Minute Paper

Meg Streepey
Earlham College

What learning is this evaluation activity designed to assess?

I adapted the Minute Paper activity from Angelo and Cross (1993) "Classroom Assessment Techniques" in order to determine the extent to which students in an introductory, non-majors geology course were comprehending (beyond basic recall of factual information) important concepts from individual lectures. In addition, I was able to observe common "sticking" points among students, and I was able to assess places in which my lecture and explanations were unintentionally vague or difficult to understand.

What is the nature of the teaching/learning situation for which your evaluation has been designed?

I chose this activity specifically for a large introductory class. My other courses have very small (fewer than 10 students) enrollments and are upper-level majors courses, so I have a good idea of both who is attending lecture and where the students are struggling to comprehend important points. In the large lecture with non-majors, most students sit passively through the lecture (if they attend at all) so without some sort of individual assessment it is very difficult to determine whether or not the students are learning important concepts.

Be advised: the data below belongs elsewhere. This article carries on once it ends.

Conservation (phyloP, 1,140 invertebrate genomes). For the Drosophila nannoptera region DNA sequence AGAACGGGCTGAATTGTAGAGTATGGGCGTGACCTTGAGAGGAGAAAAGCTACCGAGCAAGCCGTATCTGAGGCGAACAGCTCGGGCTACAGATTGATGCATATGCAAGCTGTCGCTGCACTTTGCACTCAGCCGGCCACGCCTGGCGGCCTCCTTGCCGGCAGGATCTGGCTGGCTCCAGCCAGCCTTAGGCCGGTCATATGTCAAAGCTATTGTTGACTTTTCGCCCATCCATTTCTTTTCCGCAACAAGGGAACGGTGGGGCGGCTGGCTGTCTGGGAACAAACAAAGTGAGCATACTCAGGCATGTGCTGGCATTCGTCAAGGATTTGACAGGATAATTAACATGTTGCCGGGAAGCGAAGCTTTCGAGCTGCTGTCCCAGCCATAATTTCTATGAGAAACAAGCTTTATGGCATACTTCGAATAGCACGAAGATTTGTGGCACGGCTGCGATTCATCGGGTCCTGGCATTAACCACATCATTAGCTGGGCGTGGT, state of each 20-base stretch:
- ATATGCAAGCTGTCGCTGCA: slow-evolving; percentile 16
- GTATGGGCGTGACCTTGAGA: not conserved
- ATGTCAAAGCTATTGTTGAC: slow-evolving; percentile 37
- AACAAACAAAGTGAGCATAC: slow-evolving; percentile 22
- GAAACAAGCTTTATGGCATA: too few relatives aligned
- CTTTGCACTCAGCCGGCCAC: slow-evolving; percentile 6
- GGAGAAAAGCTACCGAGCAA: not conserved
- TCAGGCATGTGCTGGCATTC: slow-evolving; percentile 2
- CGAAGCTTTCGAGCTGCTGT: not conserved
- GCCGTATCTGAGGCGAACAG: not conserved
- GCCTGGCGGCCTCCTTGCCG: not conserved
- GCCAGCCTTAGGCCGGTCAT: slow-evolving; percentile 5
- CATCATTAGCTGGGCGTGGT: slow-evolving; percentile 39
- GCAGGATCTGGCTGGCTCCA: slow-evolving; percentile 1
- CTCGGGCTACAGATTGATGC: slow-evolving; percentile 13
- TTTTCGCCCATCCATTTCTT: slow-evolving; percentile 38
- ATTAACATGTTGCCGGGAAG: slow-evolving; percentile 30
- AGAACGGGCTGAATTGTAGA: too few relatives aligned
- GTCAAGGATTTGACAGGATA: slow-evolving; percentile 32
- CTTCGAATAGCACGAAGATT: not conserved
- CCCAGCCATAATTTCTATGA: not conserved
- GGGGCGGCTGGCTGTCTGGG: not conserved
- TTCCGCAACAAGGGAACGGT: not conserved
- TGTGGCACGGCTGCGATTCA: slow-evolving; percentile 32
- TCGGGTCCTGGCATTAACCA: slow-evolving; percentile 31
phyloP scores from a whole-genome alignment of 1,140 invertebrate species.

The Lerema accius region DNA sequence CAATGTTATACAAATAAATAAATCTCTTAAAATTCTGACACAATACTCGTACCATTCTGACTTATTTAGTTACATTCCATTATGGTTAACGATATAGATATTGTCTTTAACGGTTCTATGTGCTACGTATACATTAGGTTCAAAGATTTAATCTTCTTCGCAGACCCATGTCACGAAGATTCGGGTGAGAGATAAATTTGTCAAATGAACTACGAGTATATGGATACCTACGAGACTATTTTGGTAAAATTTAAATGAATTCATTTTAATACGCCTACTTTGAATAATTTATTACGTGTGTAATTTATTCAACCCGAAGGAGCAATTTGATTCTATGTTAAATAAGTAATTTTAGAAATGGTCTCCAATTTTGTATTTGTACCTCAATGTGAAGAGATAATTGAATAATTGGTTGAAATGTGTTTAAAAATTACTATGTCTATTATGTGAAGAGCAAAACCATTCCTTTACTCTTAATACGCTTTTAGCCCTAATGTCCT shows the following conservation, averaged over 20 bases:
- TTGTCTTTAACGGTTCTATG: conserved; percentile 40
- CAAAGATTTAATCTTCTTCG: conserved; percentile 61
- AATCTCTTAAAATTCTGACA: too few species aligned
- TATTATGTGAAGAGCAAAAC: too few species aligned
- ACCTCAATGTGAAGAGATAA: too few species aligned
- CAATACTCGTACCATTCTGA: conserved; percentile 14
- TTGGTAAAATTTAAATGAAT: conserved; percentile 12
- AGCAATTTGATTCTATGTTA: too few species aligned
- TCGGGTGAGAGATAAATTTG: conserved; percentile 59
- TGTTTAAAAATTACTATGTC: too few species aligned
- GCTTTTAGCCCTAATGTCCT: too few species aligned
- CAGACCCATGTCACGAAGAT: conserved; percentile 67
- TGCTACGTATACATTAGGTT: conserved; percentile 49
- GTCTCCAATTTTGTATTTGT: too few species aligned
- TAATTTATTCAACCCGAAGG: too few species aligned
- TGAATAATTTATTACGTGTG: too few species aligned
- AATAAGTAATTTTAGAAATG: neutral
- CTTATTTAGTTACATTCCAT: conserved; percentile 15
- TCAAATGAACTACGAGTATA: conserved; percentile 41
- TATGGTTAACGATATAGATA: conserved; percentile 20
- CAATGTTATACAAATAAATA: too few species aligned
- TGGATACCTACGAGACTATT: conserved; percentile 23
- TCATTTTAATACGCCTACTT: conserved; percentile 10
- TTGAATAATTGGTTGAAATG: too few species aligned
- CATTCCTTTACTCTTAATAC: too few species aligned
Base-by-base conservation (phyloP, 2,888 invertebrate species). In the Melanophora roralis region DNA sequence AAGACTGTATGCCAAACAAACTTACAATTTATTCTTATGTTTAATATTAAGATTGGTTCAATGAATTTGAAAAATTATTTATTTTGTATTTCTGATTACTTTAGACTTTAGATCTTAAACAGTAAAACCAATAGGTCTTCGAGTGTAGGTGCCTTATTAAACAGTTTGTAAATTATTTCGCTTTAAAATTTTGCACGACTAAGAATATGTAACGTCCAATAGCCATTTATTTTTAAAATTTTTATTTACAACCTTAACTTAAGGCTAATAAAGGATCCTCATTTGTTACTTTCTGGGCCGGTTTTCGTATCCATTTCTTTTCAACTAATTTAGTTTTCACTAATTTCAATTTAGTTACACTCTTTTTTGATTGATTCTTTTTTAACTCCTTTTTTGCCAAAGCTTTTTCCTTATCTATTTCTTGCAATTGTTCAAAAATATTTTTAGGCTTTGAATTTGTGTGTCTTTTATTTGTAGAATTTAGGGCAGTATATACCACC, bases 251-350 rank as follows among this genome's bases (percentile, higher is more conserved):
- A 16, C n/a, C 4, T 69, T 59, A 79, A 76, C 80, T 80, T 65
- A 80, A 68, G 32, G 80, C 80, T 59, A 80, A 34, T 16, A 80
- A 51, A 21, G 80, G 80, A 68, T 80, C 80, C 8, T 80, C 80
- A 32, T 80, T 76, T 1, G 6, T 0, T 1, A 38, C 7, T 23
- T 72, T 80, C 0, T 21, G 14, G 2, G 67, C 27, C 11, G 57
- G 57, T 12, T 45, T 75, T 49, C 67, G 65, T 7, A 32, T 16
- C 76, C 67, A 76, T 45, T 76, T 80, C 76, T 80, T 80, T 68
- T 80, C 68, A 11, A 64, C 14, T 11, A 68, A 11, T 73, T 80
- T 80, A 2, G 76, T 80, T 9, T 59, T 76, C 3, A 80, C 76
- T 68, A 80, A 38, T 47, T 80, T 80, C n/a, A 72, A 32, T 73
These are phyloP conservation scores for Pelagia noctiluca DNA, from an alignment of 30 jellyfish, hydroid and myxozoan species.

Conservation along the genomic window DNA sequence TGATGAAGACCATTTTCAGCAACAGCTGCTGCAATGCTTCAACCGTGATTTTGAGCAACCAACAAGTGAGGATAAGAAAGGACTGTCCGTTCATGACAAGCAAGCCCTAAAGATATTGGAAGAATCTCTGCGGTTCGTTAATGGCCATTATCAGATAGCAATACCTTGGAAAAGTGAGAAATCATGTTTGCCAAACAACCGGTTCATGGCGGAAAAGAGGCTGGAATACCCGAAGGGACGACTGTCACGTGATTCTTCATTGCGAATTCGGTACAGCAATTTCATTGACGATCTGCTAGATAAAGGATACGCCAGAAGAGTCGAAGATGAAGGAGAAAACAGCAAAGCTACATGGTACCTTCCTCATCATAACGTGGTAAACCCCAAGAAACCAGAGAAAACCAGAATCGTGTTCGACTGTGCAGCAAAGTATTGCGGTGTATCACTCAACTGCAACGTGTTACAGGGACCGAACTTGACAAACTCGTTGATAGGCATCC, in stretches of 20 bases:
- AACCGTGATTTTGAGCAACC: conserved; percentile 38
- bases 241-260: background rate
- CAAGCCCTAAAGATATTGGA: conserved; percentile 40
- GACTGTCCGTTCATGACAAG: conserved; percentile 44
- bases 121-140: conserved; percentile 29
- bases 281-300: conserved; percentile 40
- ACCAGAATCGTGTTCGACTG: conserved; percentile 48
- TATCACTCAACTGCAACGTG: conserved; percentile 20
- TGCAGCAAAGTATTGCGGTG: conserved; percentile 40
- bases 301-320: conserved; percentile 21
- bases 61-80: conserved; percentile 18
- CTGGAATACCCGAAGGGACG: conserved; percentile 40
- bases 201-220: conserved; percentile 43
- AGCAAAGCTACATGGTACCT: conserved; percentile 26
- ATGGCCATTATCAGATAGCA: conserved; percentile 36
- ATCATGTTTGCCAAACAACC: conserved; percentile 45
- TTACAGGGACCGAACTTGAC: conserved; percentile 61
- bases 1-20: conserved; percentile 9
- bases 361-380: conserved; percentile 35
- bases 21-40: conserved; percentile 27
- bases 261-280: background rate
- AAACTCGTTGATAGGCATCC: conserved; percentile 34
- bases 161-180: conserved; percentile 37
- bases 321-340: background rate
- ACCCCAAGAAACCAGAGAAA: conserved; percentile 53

What advice would you give others using this evaluation?

This is a terrific assessment activity for lower-level students (it is probably an excellent assessment tool for upper-level students too). They must think, in more sophisticated ways than just recall, about what they just learned and must think about what they learned during the last class period. However, it turned out to be important to discuss some of the questions with the class as a whole and to include one or two of the questions (at least conceptually if not the exact question) on the exam. Students took the activity much more seriously after questions from the minute papers began appearing on their exams.

Are there particular things about this evaluation that you would like to discuss with the workshop participants? Particular aspects on which you would like feedback?

I really like using this assessment technique, because I can address misconceptions on the individual level before they get to a high-stakes exam question. However, this is logistically difficult and a major time investment. I first implemented this in a class of around sixty students. I did some activity like this during almost every class period and then felt compelled to write feedback on every paper. However, it took way too much time to hand them all out individually (though I tried it once or twice) and if I left the pile of papers outside my office, most students never came by to pick them up and look at their feedback. So I am looking for ways to make this process more efficient. I have thought about doing these kinds of exercises electronically, but many of the questions I ask involve some sort of sketching or diagramming, making electronic submission and feedback difficult.

Evaluation Materials